In fact, a new study by University of South Florida researchers Mark Luther and Steve Meyers shows that storm surges in downtown Tampa could increase significantly if Egmont Key disappears.
The USF team simulated water levels using data collected from 1948 to 2010, then ran the same simulation without Egmont Key in place. While much of the lower bay would not be impacted, storm surges at northernmost spots of Hillsborough Bay could increase by up to five inches. Higher waves and stronger currents that are now broken by the island would slow the return of water to the Gulf after it had been pushed into the bay. The models also predicted a 4-inch increase in Old Tampa Bay during 100-year storms.
“It’s always hard to predict what could happen in any storm and we need to be clear that this is the worst-case scenario,” Meyers said. “We totally removed Egmont Key from the model and that’s not likely to happen in the near future.”
However, because the areas that would be impacted are highly developed, the economic impact of even a small increase in water levels could be significant, he adds. The study, published recently in the journal Frontiers in Marine Science, also notes that similar effects could be seen with even 25-year storms.
Historically significant, politically challenged
Egmont Key, which blocks about one-third of the bay’s mouth, has eroded significantly over the past 70 years, with much of the erosion attributable to the ships’ wakes coming from the nearby channel which connects Port Tampa Bay and Port Manatee to the Gulf of Mexico. Slightly over half of the island has disappeared, with parts of a historic fort built during the Spanish-American War now underwater on the western shore that borders the shipping channel.
The eastern shore has fared better, with a lighthouse built in 1858 still standing on dry land. A critically important shorebird nesting beach is located at its southern tip. Egmont also provides important habitat for both gopher tortoises and sea turtles.
Part of the problem stems from multiple layers of ownership. It was designated a National Wildlife Refuge in 1974 with part of the island managed by the U.S. Fish and Wildlife Service. It also is managed as part of the Florida Park Service and is on the National Register of Historic Places.
The key player in protecting the island from additional erosion, however, is the U.S. Army Corps of Engineers (USACE), which is required by Congress to demonstrate that funds they use for beach renourishment have a positive economic impact. And since Egmont’s “value” is far less tangible than an expensive condominium, it’s more difficult to justify federal funds for renourishment.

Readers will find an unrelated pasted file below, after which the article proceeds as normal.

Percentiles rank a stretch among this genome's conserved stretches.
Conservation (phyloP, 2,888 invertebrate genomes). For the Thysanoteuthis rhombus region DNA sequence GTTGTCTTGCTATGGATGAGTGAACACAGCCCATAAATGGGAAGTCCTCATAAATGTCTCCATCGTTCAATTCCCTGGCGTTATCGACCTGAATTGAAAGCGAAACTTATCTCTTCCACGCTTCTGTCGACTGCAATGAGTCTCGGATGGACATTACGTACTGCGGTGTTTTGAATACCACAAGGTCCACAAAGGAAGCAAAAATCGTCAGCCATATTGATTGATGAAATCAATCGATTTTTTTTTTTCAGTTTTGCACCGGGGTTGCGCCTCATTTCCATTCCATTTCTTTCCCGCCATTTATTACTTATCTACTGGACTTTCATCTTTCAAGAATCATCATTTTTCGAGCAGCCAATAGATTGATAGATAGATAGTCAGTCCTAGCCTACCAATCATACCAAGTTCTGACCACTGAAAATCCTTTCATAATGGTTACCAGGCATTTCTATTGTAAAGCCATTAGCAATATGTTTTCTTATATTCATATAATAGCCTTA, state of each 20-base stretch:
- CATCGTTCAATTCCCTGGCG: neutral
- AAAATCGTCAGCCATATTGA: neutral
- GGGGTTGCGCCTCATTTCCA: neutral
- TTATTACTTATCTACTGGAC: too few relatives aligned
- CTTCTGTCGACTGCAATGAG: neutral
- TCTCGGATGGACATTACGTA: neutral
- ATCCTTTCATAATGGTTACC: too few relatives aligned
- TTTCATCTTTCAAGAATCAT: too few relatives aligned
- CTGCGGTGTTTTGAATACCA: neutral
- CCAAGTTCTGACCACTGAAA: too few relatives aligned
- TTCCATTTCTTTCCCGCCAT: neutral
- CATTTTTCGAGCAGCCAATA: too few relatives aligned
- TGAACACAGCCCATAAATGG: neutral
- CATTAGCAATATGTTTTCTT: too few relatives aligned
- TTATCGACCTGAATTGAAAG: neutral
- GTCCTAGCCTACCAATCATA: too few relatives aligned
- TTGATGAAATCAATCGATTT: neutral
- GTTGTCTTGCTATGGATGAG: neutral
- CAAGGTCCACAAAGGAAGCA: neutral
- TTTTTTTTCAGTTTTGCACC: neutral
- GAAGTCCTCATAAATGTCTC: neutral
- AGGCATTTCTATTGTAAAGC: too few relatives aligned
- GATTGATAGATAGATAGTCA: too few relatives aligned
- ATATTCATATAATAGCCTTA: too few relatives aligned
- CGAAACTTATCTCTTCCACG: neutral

“Egmont is definitely a concern for the Jacksonville District (of the USACE) but the feeling is that if Congress thought it was important enough to protect, they should allocate funds directly to the FWS,” notes Aubree Hershorin, USACE biologist.
The Corps, however, did fund a project to track the impact of dredged materials that had accumulated in the shipping channel, collecting at a rate of 600,000 to one million cubic yards per year. Typically, these materials are not considered appropriate for beach renourishment because the Florida Department of Environmental Protection has very high standards for sand deposited on state beaches. Material used in renourishment projects cannot cause surrounding waters to become murky or impede the ability of sea turtles to lay eggs on them, either of which could be an issue with materials from maintenance dredging.
“The biggest concern was that the siltiest materials would move right back into the shipping channel where they had been dredged,” notes Zachary Tyler, then a USF graduate student who is now working for the USACE’s Vicksburg office. “We didn’t see that happening.”
With a special permit from the FDEP, a total of 62,000 cubic feet of sand from maintenance dredging in the lower section of the shipping channel was placed in the swash zone – the turbulent layer of water that washes up on the beach after an incoming wave has broken – at the middle of the island where the erosion is most severe. The silty material moved offshore in a matter of days – or hours in some cases – but not far enough to re-enter the shipping channel. The sandier material moved inland, although it didn’t stay in place as long as experts had hoped. Geotubes, which should have slowed erosion when they were installed in 2014, already are visible.
Even though the renourishment didn’t last as long as experts had hoped, beach erosion has been temporarily halted – compared to a loss of nearly 200 feet of beach from August 2012 to February 2014 when the island’s limestone base was exposed in sections, Tyler’s report notes.
There were no impacts to sea turtle nesting or any days in which cloudiness of nearby waters exceeded state limits, he adds.
The Corps will finalize a report on beneficial uses for dredged material in Tampa Bay later this year. It expects to continue using materials from maintenance dredging of the shipping channel at Egmont Key, but that only occurs every seven years and the island is eroding faster than that.
A potential new partner may be the Seminole Tribe of Florida. Egmont was used as a staging site where Seminole Indians were held before they were sent north to the Panhandle in the late 1880s and then to reservations in the western U.S. Many Seminoles who were held in pens on the island died and were buried in unmarked graves. “We’re hoping that the Seminoles can effectively lobby Congress to save an important burial ground for their ancestors,” said Richard Sanchez, president of the Egmont Key Alliance, which is working to save the island.